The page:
The Young Girl Lured To Her Death Via A Smartphone App
Two unlikely suspects will spend the next 50 years in jail for luring a young girl to her death via a smartphone app.
Nicole Lovell from Blacksburg, Virginia was just 13 when she was stabbed to death by an 18-year-old college student who she had met online and developed a relationship with -- unbeknownst to her family.
The teenager went missing from her bedroom sometime in the middle of the night in January 2016.
As soon as her mother realised she was gone, concerns for Lovell's welfare were raised.
Born with a damaged liver, the young girl had been taking vital medication twice a day since she was very young. Now missing without her medicine, it was only a matter of time before she fell ill.
"I know she wouldn't go nowhere for that many hours without her medicine," Lovell's mother, Tammy Weeks, told 48 Hours.
Three days later, police located her body nearly 150km away from the family home, with at least 14 stab wounds and a slit throat.
The only solid lead investigators had was the usernames and passwords to Lovell's social media accounts written on her wall, providing a digital roadmap of the teenager's life online.
FBI computer forensics quickly established she regularly used Kik -- a chat app popular with teenagers due, in part, because they can talk anonymously without their parents knowing.
A New Kind Of Predator
In the two days leading up to her disappearance, Lovell had been messaging engineering student David Eisenhauser, who went by the username "Dr_Tombstone".
A high school athletics star and straight-A student, Eisenhauser seemed like an extremely unlikely murder suspect.
"He was a very celebrated student, he always had straight A's. … And he was sort of cocky, and he was like "Yeah, I'm David Eisenhauser, I was just on the local news, I'm a big deal," Eisenhauser's former classmate Dorothy Callahan told 48 Hours.
But in June 2018, he pleaded no contest to Lovell's murder and was sentenced to 50 years in prison.
According to police, Eisenhauer had planned the young girl's death because he was afraid she would expose the relationship they had developed online.
"Sometimes it's usually the people we least expect," District Attorney in Blount County, Ala. Pamela Casey told 48 Hours.
"They could be your next-door neighbour. …they can stay behind their phone and hide behind their phone -- just like your child is doing."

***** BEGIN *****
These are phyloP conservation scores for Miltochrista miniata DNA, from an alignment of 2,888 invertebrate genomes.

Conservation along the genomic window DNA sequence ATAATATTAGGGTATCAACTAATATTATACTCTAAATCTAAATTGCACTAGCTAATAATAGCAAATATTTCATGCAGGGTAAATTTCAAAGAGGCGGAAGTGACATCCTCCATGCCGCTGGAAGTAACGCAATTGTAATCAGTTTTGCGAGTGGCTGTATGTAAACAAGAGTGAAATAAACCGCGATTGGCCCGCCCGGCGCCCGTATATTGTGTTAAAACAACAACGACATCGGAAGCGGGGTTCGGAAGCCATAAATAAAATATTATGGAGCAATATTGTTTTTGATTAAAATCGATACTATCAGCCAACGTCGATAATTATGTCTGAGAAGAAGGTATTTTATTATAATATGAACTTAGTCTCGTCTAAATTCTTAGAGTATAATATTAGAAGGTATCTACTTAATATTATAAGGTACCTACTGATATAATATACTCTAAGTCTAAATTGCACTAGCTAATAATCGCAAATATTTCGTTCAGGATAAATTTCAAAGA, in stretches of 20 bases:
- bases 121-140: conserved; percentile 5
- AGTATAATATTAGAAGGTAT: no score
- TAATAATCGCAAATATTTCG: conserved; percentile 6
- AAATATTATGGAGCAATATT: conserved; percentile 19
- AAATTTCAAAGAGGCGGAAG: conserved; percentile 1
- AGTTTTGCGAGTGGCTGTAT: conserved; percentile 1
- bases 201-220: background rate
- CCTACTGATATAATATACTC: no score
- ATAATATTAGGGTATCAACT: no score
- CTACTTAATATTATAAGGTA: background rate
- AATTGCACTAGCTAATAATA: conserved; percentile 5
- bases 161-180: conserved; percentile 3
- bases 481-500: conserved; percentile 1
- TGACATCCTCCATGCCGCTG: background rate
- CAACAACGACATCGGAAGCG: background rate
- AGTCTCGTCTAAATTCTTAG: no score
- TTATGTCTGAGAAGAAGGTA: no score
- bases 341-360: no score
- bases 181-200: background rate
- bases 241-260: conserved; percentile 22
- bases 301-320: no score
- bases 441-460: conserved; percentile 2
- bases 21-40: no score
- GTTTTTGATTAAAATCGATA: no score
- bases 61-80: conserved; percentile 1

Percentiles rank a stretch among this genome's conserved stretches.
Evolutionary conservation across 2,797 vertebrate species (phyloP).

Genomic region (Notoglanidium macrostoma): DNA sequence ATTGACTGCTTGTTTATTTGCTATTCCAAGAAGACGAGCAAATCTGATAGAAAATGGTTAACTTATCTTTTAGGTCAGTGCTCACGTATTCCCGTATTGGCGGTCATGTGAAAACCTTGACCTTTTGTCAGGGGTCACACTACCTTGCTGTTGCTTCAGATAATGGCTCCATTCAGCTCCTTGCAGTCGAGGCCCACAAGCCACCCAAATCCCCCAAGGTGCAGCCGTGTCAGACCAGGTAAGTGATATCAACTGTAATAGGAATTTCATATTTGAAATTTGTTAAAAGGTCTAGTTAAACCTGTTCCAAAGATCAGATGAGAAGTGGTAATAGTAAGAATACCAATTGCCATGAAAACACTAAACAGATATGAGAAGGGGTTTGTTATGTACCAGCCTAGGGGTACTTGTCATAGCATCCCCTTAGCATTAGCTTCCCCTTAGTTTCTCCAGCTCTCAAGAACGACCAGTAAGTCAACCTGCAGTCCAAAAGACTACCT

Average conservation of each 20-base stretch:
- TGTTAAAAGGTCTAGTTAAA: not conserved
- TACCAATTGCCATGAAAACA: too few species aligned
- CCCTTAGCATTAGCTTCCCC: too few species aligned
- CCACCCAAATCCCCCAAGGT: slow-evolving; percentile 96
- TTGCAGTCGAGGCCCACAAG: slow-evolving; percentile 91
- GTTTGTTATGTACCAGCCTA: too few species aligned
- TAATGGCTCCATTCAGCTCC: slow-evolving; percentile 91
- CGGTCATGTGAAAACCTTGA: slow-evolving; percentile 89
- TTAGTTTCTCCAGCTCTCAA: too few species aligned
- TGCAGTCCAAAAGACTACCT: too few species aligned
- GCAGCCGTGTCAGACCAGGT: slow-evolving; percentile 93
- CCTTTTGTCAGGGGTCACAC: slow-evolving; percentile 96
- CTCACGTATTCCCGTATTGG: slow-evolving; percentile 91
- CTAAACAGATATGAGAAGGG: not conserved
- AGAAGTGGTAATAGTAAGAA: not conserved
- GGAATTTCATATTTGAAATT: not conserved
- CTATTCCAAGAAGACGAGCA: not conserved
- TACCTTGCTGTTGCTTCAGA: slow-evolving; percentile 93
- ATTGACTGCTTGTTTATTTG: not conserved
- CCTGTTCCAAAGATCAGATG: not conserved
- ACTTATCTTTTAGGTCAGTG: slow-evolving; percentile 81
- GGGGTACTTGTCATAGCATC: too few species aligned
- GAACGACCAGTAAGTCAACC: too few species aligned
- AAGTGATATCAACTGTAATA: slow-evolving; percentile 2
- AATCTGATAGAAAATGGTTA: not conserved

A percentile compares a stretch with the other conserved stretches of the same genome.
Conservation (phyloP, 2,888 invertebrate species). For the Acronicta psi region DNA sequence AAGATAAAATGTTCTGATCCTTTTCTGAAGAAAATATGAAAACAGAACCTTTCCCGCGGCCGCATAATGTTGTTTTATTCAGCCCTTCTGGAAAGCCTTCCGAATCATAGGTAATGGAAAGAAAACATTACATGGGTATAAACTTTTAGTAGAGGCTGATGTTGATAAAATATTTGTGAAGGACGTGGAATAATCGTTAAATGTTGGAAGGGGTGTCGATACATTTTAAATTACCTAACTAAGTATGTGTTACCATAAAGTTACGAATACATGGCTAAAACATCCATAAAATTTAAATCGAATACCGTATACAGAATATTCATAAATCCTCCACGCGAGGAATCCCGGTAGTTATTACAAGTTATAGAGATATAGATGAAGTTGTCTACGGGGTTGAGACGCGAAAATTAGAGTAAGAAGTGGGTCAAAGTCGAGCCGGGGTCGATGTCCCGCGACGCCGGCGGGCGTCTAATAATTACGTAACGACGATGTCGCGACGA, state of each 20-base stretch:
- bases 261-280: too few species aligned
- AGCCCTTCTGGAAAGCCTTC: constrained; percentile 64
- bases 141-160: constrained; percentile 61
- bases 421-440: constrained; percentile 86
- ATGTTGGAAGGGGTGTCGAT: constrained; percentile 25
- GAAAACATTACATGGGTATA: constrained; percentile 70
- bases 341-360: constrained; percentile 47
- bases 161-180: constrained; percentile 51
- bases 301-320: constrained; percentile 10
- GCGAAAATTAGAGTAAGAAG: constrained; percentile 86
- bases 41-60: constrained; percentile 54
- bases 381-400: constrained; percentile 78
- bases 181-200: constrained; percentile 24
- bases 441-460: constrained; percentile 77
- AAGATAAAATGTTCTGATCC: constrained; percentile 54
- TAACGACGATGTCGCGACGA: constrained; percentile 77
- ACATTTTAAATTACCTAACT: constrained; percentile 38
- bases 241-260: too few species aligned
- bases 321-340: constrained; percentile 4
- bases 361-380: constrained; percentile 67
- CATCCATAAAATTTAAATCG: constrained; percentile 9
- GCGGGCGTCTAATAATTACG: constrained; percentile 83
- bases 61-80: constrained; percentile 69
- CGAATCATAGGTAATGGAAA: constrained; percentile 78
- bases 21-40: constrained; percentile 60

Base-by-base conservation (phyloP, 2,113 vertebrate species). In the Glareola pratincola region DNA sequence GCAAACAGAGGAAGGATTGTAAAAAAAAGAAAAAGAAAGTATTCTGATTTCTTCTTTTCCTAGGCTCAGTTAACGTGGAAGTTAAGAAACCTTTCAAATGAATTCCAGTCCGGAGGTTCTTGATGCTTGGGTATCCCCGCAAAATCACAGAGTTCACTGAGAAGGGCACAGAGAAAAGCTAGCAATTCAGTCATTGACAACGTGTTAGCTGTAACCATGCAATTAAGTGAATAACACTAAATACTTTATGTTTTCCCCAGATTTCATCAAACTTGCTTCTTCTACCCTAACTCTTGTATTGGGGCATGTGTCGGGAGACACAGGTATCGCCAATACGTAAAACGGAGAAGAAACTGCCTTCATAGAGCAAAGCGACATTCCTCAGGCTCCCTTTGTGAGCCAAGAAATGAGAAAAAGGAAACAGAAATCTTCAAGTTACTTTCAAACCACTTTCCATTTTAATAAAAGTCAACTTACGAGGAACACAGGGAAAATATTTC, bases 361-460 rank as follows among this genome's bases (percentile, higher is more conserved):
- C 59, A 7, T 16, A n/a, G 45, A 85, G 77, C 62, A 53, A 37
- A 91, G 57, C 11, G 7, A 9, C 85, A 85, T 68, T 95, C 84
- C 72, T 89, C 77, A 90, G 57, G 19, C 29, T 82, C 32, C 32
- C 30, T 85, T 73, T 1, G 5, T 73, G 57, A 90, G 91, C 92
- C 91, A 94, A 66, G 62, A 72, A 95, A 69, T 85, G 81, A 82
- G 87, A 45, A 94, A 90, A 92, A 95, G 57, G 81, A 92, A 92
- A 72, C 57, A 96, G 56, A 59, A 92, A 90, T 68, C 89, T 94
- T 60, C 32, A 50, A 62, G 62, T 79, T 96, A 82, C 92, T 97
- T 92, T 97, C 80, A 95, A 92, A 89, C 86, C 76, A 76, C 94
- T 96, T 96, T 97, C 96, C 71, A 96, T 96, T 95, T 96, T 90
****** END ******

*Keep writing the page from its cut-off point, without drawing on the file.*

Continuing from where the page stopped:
Weeks explained how bullying at school and a difficult relationship with her father had left Lovell vulnerable and with confidence issues.
"She hated going to school. She would always make me write her a note for gym because they would pick on her about her scar," she said.
Eisenhauser's accomplice -- fellow student Natalie Keepers -- was another unlikely person of interest.
The 19-year-old helped Eisenhauser dispose of Lovell's body and was sentenced to 40 years behind bars.
The shock of Lovell's murder was felt widely in her community and sparked new concerns from parents of teenagers who spend much of their time online.
"It's no longer a situation where you worry about your child meeting a stranger in the park," said Casey.
"You really need to worry about the stranger your child's meeting on the phone you gave them for Christmas. This is the new crime of our time."
Despite criticism, Kik CEO Ted Livingston told 48 Hours his app is as safe as others of its kind on the market.
"Like, when we heard about that case, that hit the office. That hit me super hard," Livingston said.
"Kids are going to use a messenger. If we were to shut down Kik tomorrow, there'll be 10 right behind it."
Following her daughter's death, Weeks hopes her tragedy serves as a reminder of how social media can take a sinister turn in the lives of young people.
" I hope … everybody learns from this. Hold their kids tight. 'Cause it can happen to you," she said.
With CBS: 48 Hours
Feature Image: CBS